A modern twist on an old rivalry, to also revitalise Chelsea’s title challenge. Jorginho secured a 3-2 victory over Leeds United in stoppage time but only after three VAR interventions, a lot of ferocious challenges, constant back-and-forth between the players and supporters, a stoppage-time penalty and a big flare-up to finish.
Within all that, Thomas Tuchel – as well as the home supporters – surely had visions of a familiar Chelsea crisis, as they could have gone another game without a win to leave themselves four points behind Manchester City.
They are instead still there in the title race, after a 2021 reboot of old rancour. Old stalwarts such as John Giles and Ron Harris might have only been irritated at the manner of the key decision, as a penalty was given for the softest of touches from Mateusz Klich on Antonio Rudiger. They might have chuckled at the way the defender got himself right at the heart of it at the very end of the game, too, after Junior Firpo and Kai Havertz had squared up to each other.
Chelsea ultimately felt the satisfaction and relief of victory, but the game was filled with increasingly frequent moments of panic and anxiety – not least in defence.
It was not just fitting that the match was characterised and decided by tackles, but instructive.
On another day, one or two players could have been sent off, even if Leeds might complain another referee wouldn’t have given Jorginho’s penalty.
There was little doubt about their own penalty, it must be said. There were just growing doubts about Chelsea’s title challenge. That’s what made this response, and their display of resolve, all the more important.
Bielsa had done a good job of subduing Chelsea’s attack by pinning markers to the wing-backs, and the European champions had barely created anything in the first half-hour. They just couldn’t get at Leeds.
Some of that frustration was perhaps revealed in Marcos Alonso’s hack on Dan James, which gave Chris Kavanagh no option but to award the penalty. Raphinha stepped up, stuttered his run and ensured Edouard Mendy was left flat-footed as he knocked the ball to the side of him. If only the Brazilian had been a bit cooler later on.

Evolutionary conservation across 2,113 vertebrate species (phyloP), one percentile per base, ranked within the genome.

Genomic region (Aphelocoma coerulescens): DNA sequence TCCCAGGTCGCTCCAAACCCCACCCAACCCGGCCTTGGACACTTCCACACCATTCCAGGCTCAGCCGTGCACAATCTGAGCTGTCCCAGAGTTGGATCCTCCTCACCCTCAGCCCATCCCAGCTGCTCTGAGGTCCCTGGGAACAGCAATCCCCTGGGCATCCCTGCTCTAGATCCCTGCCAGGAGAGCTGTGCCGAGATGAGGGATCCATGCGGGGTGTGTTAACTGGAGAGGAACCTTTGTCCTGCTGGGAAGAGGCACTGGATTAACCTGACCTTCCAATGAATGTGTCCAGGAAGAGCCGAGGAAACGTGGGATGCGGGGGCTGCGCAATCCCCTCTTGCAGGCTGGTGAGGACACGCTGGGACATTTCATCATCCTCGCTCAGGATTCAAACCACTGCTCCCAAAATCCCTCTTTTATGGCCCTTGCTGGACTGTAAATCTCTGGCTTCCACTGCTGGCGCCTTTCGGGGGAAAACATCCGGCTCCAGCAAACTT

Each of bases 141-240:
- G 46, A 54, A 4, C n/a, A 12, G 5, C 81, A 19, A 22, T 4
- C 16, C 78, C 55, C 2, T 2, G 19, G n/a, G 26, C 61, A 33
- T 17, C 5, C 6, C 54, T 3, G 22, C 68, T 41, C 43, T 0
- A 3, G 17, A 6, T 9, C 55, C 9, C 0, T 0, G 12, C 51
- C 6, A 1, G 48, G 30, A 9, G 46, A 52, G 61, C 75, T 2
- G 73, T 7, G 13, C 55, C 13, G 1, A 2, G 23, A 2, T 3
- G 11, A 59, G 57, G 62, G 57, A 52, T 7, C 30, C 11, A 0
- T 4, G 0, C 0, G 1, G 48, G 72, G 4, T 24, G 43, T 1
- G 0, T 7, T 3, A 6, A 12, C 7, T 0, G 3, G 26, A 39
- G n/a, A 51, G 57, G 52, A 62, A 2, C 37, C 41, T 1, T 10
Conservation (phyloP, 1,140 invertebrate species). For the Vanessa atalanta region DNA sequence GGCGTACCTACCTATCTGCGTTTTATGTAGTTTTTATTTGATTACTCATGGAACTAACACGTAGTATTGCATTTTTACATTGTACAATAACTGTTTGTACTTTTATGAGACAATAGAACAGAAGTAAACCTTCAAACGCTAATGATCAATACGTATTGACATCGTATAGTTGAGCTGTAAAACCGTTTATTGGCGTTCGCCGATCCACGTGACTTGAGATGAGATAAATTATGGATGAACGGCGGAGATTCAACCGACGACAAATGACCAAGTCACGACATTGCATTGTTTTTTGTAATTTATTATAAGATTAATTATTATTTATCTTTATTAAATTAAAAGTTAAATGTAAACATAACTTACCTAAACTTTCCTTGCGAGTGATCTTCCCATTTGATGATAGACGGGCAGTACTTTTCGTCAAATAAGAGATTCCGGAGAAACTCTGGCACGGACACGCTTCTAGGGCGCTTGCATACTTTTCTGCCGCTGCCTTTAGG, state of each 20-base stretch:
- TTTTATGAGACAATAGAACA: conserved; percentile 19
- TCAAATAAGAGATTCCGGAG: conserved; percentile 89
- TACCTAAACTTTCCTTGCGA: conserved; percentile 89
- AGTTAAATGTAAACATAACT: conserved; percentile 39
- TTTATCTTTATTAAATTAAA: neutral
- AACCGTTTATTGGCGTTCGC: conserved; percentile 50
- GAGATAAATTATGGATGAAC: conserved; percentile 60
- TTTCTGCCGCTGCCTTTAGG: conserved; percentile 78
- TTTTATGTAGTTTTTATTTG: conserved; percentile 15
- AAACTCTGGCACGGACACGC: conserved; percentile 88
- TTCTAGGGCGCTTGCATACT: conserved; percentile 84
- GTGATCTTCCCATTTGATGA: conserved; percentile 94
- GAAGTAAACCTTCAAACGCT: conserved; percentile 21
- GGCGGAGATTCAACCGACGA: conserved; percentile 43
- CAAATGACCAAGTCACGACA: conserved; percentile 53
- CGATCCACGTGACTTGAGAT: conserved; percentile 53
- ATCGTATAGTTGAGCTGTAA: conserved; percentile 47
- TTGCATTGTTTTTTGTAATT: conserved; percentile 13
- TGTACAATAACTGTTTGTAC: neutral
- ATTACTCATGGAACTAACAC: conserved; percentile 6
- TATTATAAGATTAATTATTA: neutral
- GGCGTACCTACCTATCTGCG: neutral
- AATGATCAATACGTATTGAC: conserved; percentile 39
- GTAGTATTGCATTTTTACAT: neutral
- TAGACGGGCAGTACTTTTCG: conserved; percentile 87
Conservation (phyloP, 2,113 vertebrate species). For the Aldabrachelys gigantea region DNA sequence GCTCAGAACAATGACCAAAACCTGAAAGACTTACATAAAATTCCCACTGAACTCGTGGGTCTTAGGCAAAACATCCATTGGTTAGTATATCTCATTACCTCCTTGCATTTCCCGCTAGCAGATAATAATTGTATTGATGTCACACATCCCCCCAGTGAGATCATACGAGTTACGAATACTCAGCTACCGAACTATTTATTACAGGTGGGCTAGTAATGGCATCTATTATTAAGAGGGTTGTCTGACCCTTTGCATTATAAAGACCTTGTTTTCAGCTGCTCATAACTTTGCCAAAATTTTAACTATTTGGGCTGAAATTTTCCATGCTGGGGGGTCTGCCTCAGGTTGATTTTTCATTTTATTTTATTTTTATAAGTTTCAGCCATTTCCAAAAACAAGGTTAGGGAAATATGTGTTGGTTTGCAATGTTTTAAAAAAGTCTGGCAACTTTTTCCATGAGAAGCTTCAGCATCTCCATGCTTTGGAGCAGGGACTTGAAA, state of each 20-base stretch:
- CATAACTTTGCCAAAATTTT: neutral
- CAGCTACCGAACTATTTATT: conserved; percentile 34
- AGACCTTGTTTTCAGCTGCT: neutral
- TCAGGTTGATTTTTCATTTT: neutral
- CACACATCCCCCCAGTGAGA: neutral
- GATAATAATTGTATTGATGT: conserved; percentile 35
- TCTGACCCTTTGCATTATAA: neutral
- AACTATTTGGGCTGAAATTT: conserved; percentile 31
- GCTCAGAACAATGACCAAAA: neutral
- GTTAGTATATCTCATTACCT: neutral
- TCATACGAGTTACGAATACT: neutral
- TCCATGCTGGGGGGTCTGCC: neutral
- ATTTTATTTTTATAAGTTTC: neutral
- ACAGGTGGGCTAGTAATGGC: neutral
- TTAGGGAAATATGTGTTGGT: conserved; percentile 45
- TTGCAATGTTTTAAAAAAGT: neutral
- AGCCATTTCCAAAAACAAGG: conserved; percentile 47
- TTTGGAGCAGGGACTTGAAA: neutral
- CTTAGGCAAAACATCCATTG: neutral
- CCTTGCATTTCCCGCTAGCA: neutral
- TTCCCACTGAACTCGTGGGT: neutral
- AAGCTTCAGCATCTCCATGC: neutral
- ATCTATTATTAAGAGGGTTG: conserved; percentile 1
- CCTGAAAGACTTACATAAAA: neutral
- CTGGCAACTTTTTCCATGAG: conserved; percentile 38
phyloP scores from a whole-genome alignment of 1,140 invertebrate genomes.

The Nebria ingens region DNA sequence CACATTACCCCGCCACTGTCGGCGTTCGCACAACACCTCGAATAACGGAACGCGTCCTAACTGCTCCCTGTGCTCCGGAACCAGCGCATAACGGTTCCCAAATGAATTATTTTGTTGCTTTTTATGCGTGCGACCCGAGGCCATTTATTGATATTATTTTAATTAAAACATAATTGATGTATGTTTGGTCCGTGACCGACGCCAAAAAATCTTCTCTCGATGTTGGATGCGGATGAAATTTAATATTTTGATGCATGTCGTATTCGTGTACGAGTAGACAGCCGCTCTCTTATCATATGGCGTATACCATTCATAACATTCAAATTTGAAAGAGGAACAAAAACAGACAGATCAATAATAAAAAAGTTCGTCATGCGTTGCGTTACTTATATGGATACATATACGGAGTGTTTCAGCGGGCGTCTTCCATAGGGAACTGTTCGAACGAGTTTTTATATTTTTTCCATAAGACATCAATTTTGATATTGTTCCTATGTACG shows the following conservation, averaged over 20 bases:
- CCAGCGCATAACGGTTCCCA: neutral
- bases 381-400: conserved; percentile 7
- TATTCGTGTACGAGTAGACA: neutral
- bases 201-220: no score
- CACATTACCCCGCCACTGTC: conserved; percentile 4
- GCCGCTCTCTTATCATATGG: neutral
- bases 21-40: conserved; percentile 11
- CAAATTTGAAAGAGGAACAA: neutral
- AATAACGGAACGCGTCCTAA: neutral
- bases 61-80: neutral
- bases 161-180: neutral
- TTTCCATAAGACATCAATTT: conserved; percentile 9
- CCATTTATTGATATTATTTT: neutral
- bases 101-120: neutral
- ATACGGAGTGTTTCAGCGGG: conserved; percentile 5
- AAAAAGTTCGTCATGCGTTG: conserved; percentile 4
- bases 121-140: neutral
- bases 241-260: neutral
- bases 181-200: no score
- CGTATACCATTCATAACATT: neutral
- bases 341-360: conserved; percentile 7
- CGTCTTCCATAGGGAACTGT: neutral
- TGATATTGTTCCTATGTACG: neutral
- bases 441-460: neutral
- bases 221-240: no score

There was another moment’s panic at Stamford Bridge, as they faced up to what might have been the beginning of a crisis, but the players dug in. They also got stuck in.
Alonso seemed fired up by the penalty, and some of the chants from the Leeds supporters. It was his own fearsome challenge on Stuart Dallas that finally got things going. That is why it was indicative.
It illustrated that they still required a transition, a break in play. Chelsea didn’t open Leeds up through craft alone.
That has been a recurring issue.
It was of no concern for their players in the moment, though. Alonso squared for Mason Mount, and both turned to the Leeds fans directly behind that goal with shushing gestures.
Chelsea were immediately a bit more imposing. This was the sort of response Tuchel would have wanted, which made what followed all the more pointed.
The German had in midweek criticised how Chelsea became a different team after going ahead. There was a similar drop-off here, which was all the more surprising given how they had been given a reprieve.
With Chelsea once more struggling to get through Leeds in open play, Rudiger went forward and surged into the box.
Raphinha seemed to be able to win the ball, but still swung his trailing leg around in a rash motion. Rudiger went down, Kavanagh went to the VAR screen, and Jorginho went forward. The midfielder sent Illan Meslier the wrong way, to seemingly put Chelsea back on the right track.
There is still something off with this team, though.
They are not creating that much, but aren’t locking up in the way they used to. The return of Rudiger did not bring more solidity.
Some of that was also down to Leeds, of course. They kept going, kept making it uncomfortable for Chelsea.
Bielsa threw Joe Gelhardt on, setting the pace anew. The Chelsea defence couldn’t seem to keep up with him, as he stole in to make it 2-2 with his first touch in the 83rd minute.
That could well have finished the game, as well as Chelsea’s title challenge.
Tuchel’s side still had more to give, though, and Kavanagh had another penalty to give.
Amid such fury, the most relevant detail was that Jorginho again kept his cool. It just about kept Chelsea up there with Liverpool and City.
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